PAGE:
Whether you love or hate heat and humidity, it’s important to take precautions in the summer to protect yourself from heat-related illnesses. Read on to find out what you can do to minimize the effects of heat and the potential risks
Older adults are at extra risk for heat-related problems. In extreme cases, this can be fatal. And it’s not just heat waves that pose a danger. Temperature shifts place older people with chronic illnesses in danger even when it’s not scorching. That’s because aging already makes it difficult to adjust to sudden weather changes. Chronic conditions make it even harder for the body to regulate its temperature. Medications for these illnesses may block natural responses, such as sweating.
These strategies can help prevent heat-related illnesses:
Muscle spasms or pain in the abdomen, arms, or legs after strenuous exercise are called heat cramps. If this happens to you, stop exercising and sit in a cool place. Drink clear juice or a sports beverage, and seek medical attention if the cramps last longer than an hour.
Hot weather, inadequate fluid intake, or strenuous physical activity may cause heat exhaustion. Warning signs include heavy sweating; pale, cool, moist skin; headache; weakness; confusion; nausea or vomiting; and dizziness. To treat this condition: drink plenty of water or a cool beverage (avoid alcoholic or caffeinated beverages), remove unnecessary clothing, rest in a cool environment, or take a cool shower or bath. Seek medical attention if symptoms last longer than an hour.
This heat-related illness occurs when the body can’t control its temperature. Untreated, heatstroke can be life threatening. Warning signs include a body temperature above 103 degrees; hot, dry skin (no sweating); rapid pulse; fast, shallow breathing; nausea; vomiting; throbbing headache; dizziness; confusion; muscle weakness or cramps; and unconsciousness.
Call for emergency medical assistance if you or someone near you has these symptoms. A person with these symptoms should be cooled off quickly. Place the person in a cool bath or shower, or sponge with cool water. If the humidity is low, you may also cover the person with a cool, wet sheet and fan vigorously to lower the body temperature.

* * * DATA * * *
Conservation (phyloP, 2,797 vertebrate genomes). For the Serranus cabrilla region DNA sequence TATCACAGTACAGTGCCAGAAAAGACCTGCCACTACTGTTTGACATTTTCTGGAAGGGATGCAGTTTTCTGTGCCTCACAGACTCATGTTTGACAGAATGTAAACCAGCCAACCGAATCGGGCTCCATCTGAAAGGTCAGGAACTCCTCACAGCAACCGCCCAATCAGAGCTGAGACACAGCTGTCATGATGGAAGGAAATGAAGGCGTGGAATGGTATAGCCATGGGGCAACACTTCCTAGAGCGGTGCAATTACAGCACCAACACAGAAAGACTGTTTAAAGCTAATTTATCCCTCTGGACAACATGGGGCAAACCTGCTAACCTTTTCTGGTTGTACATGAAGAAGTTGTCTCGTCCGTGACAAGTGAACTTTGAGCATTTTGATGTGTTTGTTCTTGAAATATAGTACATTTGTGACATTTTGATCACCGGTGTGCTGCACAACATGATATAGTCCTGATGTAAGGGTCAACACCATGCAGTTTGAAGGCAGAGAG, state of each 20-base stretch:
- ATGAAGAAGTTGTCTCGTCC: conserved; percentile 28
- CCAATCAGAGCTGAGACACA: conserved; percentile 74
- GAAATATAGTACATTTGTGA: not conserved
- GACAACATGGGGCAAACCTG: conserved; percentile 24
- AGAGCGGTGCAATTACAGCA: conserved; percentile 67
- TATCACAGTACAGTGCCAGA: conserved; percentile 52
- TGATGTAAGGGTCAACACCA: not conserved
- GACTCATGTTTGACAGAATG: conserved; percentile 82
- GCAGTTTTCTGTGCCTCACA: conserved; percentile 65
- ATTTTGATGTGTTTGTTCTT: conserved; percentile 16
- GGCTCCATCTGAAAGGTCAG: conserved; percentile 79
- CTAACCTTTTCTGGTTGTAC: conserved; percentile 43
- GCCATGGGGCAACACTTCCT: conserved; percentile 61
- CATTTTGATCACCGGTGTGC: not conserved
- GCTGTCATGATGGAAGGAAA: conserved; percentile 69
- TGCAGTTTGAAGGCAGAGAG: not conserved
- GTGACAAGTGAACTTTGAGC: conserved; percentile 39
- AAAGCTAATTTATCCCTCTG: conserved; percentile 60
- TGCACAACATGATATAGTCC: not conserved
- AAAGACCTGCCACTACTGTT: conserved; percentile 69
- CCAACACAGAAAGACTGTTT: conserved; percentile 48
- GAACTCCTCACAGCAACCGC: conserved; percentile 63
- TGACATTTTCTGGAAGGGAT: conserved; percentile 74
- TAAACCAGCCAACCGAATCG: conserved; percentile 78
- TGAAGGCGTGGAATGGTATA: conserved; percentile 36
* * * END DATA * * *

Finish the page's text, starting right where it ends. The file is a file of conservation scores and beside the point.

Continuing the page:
Frequently Asked Questions (FAQ) About Extreme Heat. Centers for Disease Control and Prevention, http://emergency.cdc.gov/disasters/extremeheat/faq.asp. Updated Sept 2015.
Heat Exhaustion and Heatstroke. American Academy of Family Physicians, https://familydoctor.org/familydoctor/en/prevention-wellness/staying-healthy/first-aid/heat-exhaustion-an-heatstroke.html. Updated 12/10.
Heat-Related Illness. American Red Cross, http://6l3zyr.redcross.org/services/hss/tips/heat.html.
Heat Stress in the Elderly. Centers for Disease Control and Prevention. http://emergency.cdc.gov/disasters/extremeheat/older-adults-heat.asp. Updated 7/31/2015.
Hyperthermia: Too Hot for Your Health. National Institute on Aging, U.S. National Institutes of Health, http://www.nia.nih.gov/newsroom/2012/06/hyperthermia-too-hot-your-health.
“Summer temperature variability and long-term survival among elderly people with chronic disease.” A. Zanobettia et al. Proceedings of the National Academy of Sciences, vol. 109, no. 17, pp. 6608–13, http://www.pnas.org/content/early/2012/04/03/1113070109.abstract.
Tips for Preventing Heat-Related Illness. Centers for Disease Control and Prevention, http://emergency.cdc.gov/disasters/extremeheat/heattips.asp. Reviewed 6/2/2012.
These articles are not a substitute for medical advice, and are not intended to treat or cure any disease. Advances in medicine may cause this information to become outdated, invalid, or subject to debate. Professional opinions and interpretations of scientific literature may vary. Consult your healthcare professional before making changes to your diet, exercise, or medication regime.